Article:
Democrats have hardened their stance on Medicare since the program helped propel them to an upset victory in a New York special election.
Party leaders suggested as recently as last month they were open to changes in the entitlement program. Now the leadership, particularly in the Senate, say they won’t accept any Medicare benefit cuts — even policies that would stop far short of the dramatic overhaul proposed by Rep. Paul Ryan (R-Wis.) and included in the House GOP budget resolution.But in the early days of Democrats’ attacks on the Ryan budget — before their win in the May 24 New York race — leaders said Medicare would be, in some form, “on the table” during negotiations over raising the U.S. debt ceiling.
Minority Leader Nancy Pelosi (D-Calif.) said in a May 16 television interview that “Medicare is on the table.” Pelosi walked back those comments a few days later, telling The Plum Line blog that she wouldn’t accept benefit cuts.
Democrats need 24 seats to win back control of the House next year. And Republicans (if President Obama wins reelection) need only four seats to win control of the Senate.
Medicare proved a winning issue in the New York special election, giving the party a campaign theme for next year’s election. The party hammered Republican nominee Jane Corwin for her support of Ryan’s budget plan and its proposal to turn Medicare into a voucher-like system for those under the age of 55. She lost to Rep. Kathy Hochul (D-N.Y.) by four points in a Republican-leaning district.
Almost immediately after the race was called for Hochul, Democrat after Democrat put out statements crediting Hochul’s win to the Republicans’ plan “to end Medicare.”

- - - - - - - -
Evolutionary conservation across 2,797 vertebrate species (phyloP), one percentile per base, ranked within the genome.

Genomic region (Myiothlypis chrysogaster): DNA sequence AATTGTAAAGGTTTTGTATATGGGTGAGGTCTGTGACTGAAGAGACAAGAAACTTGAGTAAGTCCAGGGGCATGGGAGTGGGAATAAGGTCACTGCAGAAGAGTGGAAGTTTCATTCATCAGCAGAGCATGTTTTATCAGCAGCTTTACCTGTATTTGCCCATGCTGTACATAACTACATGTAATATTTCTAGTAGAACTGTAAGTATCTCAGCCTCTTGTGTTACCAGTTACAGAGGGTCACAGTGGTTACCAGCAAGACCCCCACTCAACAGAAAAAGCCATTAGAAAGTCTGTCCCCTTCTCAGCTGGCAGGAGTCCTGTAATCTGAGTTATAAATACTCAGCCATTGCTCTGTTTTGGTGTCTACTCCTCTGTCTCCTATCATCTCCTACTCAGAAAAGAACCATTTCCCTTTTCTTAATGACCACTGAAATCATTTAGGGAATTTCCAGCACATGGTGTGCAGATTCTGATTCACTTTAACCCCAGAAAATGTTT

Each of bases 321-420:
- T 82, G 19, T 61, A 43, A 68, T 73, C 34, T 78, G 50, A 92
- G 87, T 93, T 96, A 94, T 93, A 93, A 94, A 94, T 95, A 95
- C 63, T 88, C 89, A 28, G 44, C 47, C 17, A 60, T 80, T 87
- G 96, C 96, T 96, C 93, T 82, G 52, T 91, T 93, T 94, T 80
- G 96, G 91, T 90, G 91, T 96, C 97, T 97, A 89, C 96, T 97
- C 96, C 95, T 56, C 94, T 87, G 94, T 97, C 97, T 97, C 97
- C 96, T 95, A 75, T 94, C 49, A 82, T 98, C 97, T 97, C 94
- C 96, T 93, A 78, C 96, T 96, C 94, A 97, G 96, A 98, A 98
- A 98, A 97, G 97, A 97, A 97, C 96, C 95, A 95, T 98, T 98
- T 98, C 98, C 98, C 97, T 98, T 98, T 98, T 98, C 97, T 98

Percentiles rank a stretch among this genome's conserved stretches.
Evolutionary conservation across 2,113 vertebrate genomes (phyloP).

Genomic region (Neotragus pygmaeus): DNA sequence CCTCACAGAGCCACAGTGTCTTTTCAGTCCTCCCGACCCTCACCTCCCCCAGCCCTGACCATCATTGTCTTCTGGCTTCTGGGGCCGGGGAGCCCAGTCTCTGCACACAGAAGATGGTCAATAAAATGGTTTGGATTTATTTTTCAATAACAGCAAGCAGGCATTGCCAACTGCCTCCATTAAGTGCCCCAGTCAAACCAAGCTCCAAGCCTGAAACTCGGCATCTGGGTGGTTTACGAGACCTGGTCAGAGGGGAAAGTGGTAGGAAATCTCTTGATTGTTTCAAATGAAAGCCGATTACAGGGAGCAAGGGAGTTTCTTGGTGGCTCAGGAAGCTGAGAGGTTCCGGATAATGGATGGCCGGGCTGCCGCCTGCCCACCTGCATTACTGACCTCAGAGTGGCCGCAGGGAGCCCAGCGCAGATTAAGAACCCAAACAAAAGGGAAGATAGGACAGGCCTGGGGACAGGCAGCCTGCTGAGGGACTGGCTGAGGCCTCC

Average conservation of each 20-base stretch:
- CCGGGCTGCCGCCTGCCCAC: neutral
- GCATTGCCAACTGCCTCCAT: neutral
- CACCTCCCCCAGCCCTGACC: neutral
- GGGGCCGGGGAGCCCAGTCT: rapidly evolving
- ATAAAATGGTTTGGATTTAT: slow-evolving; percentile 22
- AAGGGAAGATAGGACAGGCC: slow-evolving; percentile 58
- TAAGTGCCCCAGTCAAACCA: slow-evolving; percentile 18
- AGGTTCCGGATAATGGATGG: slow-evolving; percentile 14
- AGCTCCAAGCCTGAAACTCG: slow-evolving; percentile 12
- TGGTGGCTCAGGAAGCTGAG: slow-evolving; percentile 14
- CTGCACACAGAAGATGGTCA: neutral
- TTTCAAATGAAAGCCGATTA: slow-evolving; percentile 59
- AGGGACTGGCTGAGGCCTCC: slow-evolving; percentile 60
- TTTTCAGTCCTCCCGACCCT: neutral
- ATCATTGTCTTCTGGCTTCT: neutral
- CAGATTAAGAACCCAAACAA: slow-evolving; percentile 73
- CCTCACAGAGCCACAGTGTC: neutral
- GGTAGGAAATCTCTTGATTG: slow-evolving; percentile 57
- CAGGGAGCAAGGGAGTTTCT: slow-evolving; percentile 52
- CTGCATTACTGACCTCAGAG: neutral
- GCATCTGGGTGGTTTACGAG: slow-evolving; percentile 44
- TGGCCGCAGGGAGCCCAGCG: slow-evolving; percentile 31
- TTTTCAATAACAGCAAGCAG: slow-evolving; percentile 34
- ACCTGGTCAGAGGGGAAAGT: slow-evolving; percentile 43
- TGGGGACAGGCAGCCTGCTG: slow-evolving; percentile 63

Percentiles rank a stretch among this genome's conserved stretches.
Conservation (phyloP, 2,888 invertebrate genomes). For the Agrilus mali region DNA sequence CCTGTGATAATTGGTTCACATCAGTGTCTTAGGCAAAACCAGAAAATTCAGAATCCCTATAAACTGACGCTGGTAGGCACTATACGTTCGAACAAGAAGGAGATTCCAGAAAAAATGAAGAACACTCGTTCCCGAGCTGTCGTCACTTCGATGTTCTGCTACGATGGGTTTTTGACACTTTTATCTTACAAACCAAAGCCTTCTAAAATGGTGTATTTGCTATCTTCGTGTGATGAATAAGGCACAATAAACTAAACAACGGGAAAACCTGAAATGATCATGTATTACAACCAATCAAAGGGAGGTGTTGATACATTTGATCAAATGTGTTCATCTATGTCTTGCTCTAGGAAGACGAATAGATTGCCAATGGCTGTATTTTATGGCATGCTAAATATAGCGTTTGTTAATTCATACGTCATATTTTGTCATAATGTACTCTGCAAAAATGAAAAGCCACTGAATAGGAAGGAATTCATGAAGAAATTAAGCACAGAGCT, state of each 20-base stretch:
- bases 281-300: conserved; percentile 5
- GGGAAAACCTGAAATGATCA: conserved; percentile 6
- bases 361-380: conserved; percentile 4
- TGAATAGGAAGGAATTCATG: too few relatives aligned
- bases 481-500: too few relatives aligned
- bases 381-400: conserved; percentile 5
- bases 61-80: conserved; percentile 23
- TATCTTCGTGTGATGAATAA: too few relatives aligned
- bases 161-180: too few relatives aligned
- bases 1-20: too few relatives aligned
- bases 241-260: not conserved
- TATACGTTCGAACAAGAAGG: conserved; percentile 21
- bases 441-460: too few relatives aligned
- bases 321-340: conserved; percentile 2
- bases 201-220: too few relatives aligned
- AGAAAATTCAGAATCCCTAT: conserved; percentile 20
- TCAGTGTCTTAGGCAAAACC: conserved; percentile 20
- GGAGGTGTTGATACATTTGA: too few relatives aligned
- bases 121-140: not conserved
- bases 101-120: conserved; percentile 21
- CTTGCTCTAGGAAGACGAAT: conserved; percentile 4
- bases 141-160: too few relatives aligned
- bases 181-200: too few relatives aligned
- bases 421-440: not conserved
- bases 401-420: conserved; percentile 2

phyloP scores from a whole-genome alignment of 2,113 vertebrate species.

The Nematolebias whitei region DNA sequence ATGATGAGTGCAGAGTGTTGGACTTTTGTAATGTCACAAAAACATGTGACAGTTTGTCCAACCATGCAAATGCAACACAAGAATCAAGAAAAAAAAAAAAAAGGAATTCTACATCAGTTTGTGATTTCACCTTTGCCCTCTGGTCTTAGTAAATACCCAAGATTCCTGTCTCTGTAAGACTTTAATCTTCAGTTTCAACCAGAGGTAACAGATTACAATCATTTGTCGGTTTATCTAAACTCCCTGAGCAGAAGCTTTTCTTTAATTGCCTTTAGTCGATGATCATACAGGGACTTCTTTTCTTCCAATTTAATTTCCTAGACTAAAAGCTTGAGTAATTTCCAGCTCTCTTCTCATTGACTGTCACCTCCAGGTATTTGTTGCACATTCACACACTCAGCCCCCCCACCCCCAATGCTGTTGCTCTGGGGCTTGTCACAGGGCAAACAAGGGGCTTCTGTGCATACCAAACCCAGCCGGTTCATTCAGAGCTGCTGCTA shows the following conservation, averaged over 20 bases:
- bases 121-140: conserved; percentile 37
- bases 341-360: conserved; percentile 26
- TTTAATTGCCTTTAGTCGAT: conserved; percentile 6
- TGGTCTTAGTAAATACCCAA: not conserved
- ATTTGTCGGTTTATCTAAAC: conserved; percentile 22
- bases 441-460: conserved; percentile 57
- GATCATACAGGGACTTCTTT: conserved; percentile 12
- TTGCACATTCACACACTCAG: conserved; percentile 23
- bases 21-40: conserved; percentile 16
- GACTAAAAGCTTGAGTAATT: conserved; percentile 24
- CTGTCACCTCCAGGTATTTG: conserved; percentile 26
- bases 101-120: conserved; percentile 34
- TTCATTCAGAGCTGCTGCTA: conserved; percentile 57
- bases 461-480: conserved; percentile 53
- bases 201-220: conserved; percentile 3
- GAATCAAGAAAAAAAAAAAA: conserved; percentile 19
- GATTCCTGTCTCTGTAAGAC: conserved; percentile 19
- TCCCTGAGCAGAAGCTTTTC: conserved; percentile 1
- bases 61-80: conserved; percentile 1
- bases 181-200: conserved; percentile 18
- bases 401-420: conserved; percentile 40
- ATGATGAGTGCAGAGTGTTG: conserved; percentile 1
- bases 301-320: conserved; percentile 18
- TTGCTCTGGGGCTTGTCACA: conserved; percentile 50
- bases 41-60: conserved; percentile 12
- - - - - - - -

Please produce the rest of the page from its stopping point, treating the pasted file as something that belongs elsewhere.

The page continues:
Polling seems to support the Democrats’ strategy.
A CNN/Opinion Research Corp. poll out last week found that 58 percent of the public opposes the Republican plan on Medicare, while 35 percent say they support it.
And a poll conducted for The Hill before the New York election found voters didn’t want their existing or future Medicare benefits cut, even if it would help reduce the national debt.
Fifty-three percent of likely voters said they would not accept the idea of reduced benefits, while 33 percent said they would and 14 percent were unsure, the poll found.
Senate Democrats, who hold briefings with reporters nearly every week to hammer home their attack on the Ryan budget, have been shifting their focus lately, from acknowledging a need for reform of the entitlement program to a staunch defense of Medicare.
“Our message is simply: Take Medicare off the table,” Sen. Tom Harkin (D-Iowa) said last week.
Sen. Charles Schumer (D-N.Y.) also made clear his stance on benefit cuts, telling reporters Monday that a deal on the debt ceiling is “impossible” if Medicare cuts are included. When asked what kind of savings he might support within Medicare, Schumer referenced policies like price negotiations for prescription drugs — a longstanding liberal priority that drug companies strongly oppose and for which Democrats couldn’t muster enough support during the healthcare reform debate.
“Everyone knows that the surest way to destroy Medicare is to pretend like it doesn’t need to be fixed, which is why nearly every Democrat that matters has made clear that Medicare is on the table,” a senior Republican aide told The Hill. “But Democrats are in a tough spot. And they’re trying to use Medicare to provide a temporary solution to a much larger political problem they’re facing.”
Aides to Pelosi and Senate Majority Leader Harry Reid (D-Nev.) said Democrats’ position has remained consistent — they’re firmly against the Ryan budget and firmly in favor of preserving Medicare.
But Schumer has also promised that Medicare will be a “defining” issue in the 2012 cycle. And the shift away from general talk about an agreement, and toward harder-line rhetoric opposing any benefit cuts, has accelerated since attacks on Ryan’s Medicare plan helped the party win the New York special election.
Democrats are “caught between the knowledge that — without reform — Medicare faces bankruptcy and steep benefit cuts, and the temptation to demagogue it for partisan gain,” a spokesman for House Speaker John Boehner (R-Ohio) said.